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Kubernetes and MEAN Stack for Microservices Development

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Kubernetes and MEAN Stack for Microservices Development

Learn how to locally create and run containerized microservices with Kubernetes, Docker, and the MEAN stack, plus a troubleshooting guide.

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This article focuses on an end to end solution using Angular4/Material for UI, NodeJS/Express for middleware, MongoDB for storage, and Docker/Kubernetes for container-based deployment. While the solution provided is not so much a 12-factor app nor follows microservices guidelines, it lays out a foundation and gets you a quick start on an end to end containerized sample.

With fully functional end-to-end solution it helps to see all moving parts to quickly get a hold on concepts. This article focuses on critical and helpful details only, to complement already available wealth of documentation on the web.

Q: What is the value added in this article than bringing in hello-world samples in different areas together?

A: It's important to view the details below to understand the difference:

  • The focus is on Kubernetes, Docker, and troubleshooting details

  • Docker Compose is used to link containers together, and taking it further, to link Pods in Kubernetes as we move to a minikube env.

  • You will get over a few stumbling blocks with local minkube/pods/services working that are easy to miss.

  • It is also MEAN stack with Angular4, Express, Mongo, and a NodeJS sample, and is fully containerized that you can test with both Docker only or with Kubernetes. However, it is more than just MEAN and you can replace Angular with React in no time.

  • With fully working sample code, it gives you a good hold on an early start and appreciation of Kubernetes and Microservices direction.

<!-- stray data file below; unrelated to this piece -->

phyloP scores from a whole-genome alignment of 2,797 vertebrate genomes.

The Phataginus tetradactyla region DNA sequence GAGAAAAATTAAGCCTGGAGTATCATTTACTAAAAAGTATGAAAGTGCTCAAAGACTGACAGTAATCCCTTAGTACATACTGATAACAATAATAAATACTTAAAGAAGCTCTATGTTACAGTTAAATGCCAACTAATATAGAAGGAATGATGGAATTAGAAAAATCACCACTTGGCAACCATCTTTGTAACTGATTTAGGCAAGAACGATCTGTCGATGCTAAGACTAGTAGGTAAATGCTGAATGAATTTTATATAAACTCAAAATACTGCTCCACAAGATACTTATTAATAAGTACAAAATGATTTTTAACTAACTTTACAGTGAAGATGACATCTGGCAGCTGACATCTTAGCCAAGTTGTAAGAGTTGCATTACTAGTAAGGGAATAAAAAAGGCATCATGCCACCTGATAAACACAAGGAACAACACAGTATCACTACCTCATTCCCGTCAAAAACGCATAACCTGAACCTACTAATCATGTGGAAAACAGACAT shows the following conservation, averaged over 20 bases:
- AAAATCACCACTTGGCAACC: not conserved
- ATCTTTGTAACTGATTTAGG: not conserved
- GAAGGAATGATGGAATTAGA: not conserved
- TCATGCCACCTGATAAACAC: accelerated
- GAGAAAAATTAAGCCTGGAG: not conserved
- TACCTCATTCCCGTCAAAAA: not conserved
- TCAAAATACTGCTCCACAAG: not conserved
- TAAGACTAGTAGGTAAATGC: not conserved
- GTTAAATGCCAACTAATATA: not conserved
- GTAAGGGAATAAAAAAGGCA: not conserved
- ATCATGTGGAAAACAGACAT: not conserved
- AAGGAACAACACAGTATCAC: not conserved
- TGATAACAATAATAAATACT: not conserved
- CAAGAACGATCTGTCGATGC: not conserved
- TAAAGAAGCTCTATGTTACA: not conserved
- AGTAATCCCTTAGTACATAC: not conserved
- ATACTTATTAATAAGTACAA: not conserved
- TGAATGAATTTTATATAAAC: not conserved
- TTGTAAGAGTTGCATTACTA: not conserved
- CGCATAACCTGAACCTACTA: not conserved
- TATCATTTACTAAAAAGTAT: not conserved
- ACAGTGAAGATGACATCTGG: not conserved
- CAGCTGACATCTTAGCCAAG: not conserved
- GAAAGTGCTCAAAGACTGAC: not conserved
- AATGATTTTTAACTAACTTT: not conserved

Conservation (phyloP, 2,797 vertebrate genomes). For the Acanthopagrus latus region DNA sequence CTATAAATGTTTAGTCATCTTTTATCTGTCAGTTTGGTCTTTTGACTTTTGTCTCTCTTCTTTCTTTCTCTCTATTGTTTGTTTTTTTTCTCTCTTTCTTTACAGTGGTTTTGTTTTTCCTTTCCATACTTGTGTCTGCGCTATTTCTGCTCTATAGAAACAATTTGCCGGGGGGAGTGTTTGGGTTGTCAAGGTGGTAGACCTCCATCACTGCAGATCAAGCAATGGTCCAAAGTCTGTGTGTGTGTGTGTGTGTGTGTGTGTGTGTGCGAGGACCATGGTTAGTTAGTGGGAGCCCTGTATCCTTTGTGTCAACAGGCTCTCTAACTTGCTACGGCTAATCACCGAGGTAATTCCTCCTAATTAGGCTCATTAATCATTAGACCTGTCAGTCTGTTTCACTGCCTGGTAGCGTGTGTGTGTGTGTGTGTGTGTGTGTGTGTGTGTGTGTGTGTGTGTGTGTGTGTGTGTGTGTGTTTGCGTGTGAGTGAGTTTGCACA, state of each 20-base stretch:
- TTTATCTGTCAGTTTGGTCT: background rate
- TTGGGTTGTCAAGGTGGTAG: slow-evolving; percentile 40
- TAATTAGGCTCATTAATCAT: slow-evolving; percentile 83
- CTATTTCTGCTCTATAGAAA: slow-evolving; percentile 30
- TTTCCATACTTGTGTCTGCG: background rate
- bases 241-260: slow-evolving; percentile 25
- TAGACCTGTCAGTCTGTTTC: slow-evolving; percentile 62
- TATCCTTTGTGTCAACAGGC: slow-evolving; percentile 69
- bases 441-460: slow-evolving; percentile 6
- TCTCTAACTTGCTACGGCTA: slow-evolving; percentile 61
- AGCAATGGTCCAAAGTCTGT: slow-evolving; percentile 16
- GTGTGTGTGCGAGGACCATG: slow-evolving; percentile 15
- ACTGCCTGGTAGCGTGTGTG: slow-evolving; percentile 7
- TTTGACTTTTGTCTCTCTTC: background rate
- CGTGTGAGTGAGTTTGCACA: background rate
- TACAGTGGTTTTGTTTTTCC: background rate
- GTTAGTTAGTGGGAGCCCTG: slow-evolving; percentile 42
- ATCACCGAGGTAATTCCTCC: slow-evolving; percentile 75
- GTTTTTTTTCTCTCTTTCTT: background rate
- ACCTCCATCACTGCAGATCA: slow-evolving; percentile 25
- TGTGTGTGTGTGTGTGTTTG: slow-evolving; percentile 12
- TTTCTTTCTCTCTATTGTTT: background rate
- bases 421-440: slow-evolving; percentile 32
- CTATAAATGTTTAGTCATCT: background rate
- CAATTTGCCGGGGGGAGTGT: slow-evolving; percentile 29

• Finally, these concepts and focus help even if you are enjoying a higher abstraction using OpenStack or many other cloud platforms that use Kubenetes.

Fig.1 Below is a quick end to end view of the solution:

Image title

The goal is to get a local setup and run everything locally. So any code, samples, and approach shared are focused around local development and not targeted with a production environment in mind.

How an Angular website is hosted in a container using “ng serve” is not how we normally deploy websites in prod. To get a fully working end to end sample and keep it simple, some details might be left out. Please keep this in mind while you take the sample code or read the contents of this article.

Pre-Requisites

Must-read concepts: Below are wonderful documentation links that you don't want to miss. More than anything, the Kubernetes team did an amazing job of providing great documentation that is easy to follow and something you'll enjoy reading.

Docker

Kubernetes:

Because this article's focus is more on Kubernetes and Docker, details on Angular, NodeJS, and MongoDB are skipped, but these deserve a great deal of attention otherwise. It is important to understand and appreciate how well decoupling is achieved regardless of technology and tools for your application. Your application can choose the tools and technology that fits best for your needs that are container friendly. Docker will build container images and Kubernetes complements Docker in managing/maintaining Docker containers and much more. 

Phase 1: Docker

STEP 1: Get the full source code by executing the below commands in the terminal window:

STEP 2: Build

docker-compose build 

STEP 3: Run 

docker-compose up 

STEP 4: Test

  • Open http://localhost:4200

  • Click on the "submit" button in the UI to view the product list, to see the UI as shown below with the product list:

Image title

STEP 5: Clean Up

docker-compose down 

STEP 6: Troubleshooting

If things are not working as expected, or if you'd like to get more insight, please look at the “Troubleshooting Docker-Related Issues” section later in this article.

Phase 2: Kubernetes With Minikube

STEP 1 (Optional) - Required only if Phase 1 steps are skipped…

STEP 2: Build

Run ./meankube_build.sh.

STEP 3: Run

Run ./meankube_create.sh.

The above command should bring up three browser windows:

1. Minikube Dashboard page

Minikube Dashboard

2. MEANKube REST API page. This browser window opened to easily provide the URL address for the REST API. Please copy the base URL; it is useful for the next step. We are not testing the REST API too much but you are free to type in the "/Products" path to view the list of products.